Opinion: Ilitch should help close Detroit's digital divide
It has been widely documented that no business person has made more promises to the people of Detroit and delivered less than Chris Ilitch, the heir to the multi-billion dollar enterprise, Ilitch Holdings. In fact, Ilitch received $324 million of taxpayer funds to build Little Caesars Arena — money that, in part, would have gone to the Detroit Public Schools Community District (DPSCD). This was all based on the premise that the arena’s surrounding area (the “District”) would stimulate economic growth. Detroit is still waiting six years later.
Now I’ll be the first to say to my fellow Detroiters, we cannot wait for superman to come save us. Otherwise, we’ll be waiting a mighty long time, and we don’t need a handout.
But in this moment, it only seems right that Ilitch Holdings partner with DPSCD and provide laptops and internet hotspots to all DPSCD children who desperately need it.
By April 28, DPSCD must have a distance learning plan approved and implemented as mandated by Gov. Gretchen Whitmer's executive order closing in-person instruction. All school districts in our state are scrambling to put together such a plan.
But now, the divide between the children of Detroit and their suburban counterparts will only grow wider. It is astonishing that 40% of Detroiters do not have access to broadband internet. This fact shows that DPSCD will have one hand tied behind its back as it moves to implement its distance learning plan.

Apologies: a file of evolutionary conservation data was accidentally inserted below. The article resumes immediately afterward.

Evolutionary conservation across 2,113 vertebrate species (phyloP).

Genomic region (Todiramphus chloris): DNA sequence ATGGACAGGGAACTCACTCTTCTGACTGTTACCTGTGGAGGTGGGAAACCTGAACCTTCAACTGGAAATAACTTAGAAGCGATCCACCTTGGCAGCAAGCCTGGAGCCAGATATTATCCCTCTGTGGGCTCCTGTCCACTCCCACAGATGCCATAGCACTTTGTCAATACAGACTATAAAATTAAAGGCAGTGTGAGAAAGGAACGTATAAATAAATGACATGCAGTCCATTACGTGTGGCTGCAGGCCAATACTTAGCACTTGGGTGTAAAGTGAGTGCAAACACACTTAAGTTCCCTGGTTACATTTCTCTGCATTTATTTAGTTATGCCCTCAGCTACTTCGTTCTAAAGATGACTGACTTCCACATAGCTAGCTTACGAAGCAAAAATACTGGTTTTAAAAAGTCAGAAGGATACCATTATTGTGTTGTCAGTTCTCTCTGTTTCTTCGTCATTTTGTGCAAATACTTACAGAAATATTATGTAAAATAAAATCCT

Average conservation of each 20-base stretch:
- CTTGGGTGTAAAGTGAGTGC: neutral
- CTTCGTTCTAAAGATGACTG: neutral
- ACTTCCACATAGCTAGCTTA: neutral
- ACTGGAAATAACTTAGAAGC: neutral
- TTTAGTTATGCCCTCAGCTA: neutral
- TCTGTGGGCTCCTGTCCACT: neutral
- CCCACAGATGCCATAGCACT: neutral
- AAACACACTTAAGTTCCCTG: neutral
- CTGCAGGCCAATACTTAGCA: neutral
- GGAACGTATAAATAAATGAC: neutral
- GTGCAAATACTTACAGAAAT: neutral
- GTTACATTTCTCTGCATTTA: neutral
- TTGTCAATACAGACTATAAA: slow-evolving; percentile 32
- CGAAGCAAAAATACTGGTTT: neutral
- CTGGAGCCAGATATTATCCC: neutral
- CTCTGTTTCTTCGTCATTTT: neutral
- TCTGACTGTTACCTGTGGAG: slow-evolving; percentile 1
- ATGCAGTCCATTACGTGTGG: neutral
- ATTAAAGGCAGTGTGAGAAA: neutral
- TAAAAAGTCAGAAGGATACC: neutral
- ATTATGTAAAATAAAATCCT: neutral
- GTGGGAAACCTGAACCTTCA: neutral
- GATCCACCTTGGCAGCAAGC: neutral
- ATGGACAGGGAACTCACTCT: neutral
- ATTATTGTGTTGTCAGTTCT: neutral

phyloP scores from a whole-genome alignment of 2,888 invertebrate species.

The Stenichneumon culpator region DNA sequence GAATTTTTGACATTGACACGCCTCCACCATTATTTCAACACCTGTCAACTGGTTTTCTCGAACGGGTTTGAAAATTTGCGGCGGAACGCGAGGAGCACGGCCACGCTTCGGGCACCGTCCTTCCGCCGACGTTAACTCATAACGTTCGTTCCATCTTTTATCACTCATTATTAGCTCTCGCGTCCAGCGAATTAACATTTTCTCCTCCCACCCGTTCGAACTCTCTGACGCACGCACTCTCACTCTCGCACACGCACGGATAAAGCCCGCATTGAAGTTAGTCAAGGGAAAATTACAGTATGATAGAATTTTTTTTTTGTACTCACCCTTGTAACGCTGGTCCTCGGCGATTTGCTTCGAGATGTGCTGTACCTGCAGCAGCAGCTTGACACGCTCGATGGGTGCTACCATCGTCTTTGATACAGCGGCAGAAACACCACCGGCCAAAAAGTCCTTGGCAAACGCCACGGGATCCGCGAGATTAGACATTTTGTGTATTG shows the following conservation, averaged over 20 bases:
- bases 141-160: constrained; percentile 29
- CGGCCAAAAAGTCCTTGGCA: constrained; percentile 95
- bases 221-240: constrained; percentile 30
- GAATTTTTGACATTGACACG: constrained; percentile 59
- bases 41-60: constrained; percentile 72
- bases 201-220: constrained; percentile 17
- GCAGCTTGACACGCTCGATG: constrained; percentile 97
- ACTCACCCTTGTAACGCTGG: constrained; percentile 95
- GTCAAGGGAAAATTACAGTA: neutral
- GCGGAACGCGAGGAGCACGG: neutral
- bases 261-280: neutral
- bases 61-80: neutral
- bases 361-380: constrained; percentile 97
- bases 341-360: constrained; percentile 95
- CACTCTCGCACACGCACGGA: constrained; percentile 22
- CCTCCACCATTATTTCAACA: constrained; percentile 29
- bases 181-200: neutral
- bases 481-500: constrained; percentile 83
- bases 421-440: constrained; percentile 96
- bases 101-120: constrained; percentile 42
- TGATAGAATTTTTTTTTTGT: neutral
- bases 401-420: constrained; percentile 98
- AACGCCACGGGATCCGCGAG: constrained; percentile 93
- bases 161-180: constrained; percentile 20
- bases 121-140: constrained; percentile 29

This week, my pastor, the Rev. Solomon Kinloch, announced that Triumph Church will be donating laptop computers to DPSCD. With limited resources, our church was able to make this commitment. Now, it’s Ilitch’s turn to step up.
It would also be refreshing to see Mayor Mike Duggan use his relationships and access to “strongly encourage” Ilitch to step up and help close the digital divide for the children of Detroit.
This crisis has shined a bright light on the fact that we live in two Detroits. I know this concept is often dismissed as radical ideology, but think about it: Mr. Ilitch lives in one Detroit, where he was the beneficiary of $324 million of taxpayer money to build a sports arena based on broken promises. The children that attend DPSCD live in a different Detroit, where at no fault of their own, they will be forced to educate themselves at home over the next few months without any broadband connectivity.
Ilitch should meet this moment and do his part to help close the digital divide.
Anthony Adams is an attorney, and former President of Detroit Public Schools Board of Education.